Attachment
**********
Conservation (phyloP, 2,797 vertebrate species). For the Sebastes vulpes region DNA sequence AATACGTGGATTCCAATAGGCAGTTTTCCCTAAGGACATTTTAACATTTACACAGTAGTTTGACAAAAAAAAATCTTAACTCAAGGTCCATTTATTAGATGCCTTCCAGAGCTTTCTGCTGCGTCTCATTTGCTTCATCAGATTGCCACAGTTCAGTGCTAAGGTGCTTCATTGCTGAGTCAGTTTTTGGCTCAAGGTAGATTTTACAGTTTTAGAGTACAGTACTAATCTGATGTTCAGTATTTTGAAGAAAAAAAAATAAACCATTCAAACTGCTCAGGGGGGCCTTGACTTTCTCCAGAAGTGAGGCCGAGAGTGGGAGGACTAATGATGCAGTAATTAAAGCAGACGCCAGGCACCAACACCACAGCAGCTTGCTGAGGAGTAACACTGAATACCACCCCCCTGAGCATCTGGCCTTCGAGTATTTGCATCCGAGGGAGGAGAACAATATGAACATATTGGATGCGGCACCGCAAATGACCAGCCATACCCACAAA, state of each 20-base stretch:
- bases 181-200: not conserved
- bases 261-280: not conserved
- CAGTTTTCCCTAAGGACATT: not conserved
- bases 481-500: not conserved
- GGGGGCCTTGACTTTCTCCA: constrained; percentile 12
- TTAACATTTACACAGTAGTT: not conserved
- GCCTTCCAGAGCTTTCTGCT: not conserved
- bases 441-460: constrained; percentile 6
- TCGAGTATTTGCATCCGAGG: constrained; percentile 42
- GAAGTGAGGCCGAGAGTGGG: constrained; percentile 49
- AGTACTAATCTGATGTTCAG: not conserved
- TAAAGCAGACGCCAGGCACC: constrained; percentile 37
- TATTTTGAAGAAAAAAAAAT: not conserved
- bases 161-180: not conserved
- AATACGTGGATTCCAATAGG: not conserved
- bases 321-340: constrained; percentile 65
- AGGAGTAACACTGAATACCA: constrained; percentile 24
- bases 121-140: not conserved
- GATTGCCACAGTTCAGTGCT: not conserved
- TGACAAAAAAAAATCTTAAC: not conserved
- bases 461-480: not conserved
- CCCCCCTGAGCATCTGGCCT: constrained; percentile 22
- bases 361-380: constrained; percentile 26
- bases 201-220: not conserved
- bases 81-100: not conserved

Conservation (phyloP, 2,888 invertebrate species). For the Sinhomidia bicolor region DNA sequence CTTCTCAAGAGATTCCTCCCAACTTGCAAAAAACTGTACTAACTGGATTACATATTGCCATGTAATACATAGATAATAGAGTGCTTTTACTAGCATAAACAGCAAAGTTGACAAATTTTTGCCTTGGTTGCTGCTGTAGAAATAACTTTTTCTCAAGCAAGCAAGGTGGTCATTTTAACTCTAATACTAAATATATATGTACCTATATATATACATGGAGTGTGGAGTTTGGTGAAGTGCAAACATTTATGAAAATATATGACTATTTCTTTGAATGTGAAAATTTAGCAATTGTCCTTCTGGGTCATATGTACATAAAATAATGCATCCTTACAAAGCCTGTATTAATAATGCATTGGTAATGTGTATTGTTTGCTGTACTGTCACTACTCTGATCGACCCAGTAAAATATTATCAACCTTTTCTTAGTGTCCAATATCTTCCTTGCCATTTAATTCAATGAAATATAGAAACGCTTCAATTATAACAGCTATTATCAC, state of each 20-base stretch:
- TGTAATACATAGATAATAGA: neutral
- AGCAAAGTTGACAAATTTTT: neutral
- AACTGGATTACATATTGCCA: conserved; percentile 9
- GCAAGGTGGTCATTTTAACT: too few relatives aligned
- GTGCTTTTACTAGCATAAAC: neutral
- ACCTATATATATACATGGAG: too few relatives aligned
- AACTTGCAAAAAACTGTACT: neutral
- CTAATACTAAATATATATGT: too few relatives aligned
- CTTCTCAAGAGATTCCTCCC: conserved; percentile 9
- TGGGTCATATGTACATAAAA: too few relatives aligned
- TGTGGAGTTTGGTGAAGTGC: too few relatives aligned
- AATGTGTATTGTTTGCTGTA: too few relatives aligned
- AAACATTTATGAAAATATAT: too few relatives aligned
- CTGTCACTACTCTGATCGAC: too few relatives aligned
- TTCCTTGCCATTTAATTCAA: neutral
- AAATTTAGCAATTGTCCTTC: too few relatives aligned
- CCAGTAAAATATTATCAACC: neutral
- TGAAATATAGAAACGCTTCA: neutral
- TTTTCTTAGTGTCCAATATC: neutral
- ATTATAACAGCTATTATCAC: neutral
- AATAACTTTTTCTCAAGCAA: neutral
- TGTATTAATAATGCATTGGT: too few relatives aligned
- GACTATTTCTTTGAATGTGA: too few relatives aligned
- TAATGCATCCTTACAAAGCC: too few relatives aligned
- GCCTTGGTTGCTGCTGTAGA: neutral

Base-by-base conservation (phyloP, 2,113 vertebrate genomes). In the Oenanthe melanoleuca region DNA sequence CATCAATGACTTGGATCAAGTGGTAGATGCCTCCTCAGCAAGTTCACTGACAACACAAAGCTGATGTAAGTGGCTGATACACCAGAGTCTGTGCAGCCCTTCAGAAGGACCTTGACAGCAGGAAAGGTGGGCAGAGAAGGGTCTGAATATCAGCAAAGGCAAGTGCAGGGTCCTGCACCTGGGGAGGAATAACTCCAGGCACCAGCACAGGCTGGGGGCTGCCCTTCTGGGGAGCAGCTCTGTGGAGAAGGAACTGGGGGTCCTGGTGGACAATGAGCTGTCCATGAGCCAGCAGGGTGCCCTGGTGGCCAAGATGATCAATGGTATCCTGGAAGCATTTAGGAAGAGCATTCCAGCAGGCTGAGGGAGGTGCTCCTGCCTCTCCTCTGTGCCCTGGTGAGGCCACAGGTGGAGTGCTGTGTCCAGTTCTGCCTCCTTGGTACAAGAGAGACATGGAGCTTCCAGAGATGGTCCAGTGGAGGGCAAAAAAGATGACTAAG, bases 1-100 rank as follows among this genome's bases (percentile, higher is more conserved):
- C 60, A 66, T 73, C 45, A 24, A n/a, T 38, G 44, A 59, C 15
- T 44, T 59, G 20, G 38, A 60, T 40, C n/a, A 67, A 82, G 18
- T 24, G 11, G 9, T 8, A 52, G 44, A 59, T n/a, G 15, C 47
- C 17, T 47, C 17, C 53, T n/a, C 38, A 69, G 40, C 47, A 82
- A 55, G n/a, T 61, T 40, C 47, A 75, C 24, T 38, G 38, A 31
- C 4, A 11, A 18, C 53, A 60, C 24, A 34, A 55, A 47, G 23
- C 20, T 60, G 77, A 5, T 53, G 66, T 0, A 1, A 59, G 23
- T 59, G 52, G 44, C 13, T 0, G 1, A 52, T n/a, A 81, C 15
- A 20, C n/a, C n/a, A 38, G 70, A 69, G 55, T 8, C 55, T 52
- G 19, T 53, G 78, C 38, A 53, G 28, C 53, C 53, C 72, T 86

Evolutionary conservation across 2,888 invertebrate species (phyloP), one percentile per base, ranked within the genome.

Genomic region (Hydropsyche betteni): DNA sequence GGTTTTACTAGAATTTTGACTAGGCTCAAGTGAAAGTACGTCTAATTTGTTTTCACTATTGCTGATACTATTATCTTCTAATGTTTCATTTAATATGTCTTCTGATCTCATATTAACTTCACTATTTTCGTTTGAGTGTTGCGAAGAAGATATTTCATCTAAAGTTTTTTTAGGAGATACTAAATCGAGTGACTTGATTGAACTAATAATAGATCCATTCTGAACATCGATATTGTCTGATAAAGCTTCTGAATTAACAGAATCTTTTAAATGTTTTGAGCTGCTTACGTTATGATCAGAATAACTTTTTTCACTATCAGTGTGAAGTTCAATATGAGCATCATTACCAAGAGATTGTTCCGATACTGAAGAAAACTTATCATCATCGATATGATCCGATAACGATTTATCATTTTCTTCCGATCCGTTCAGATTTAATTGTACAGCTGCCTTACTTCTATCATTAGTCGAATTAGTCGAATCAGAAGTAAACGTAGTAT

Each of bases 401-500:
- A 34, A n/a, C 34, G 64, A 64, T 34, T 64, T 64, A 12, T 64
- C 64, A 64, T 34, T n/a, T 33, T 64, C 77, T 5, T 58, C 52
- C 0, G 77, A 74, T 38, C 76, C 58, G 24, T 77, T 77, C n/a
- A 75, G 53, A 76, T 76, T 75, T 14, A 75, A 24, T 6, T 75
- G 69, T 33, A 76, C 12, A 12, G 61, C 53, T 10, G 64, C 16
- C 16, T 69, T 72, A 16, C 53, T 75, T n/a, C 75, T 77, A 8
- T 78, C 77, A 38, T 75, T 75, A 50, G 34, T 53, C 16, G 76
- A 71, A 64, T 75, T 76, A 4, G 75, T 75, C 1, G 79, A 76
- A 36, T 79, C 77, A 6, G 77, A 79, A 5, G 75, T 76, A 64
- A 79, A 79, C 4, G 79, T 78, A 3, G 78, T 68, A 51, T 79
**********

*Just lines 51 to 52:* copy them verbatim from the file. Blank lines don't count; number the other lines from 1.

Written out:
- TAATGCATCCTTACAAAGCC: too few relatives aligned
- GCCTTGGTTGCTGCTGTAGA: neutral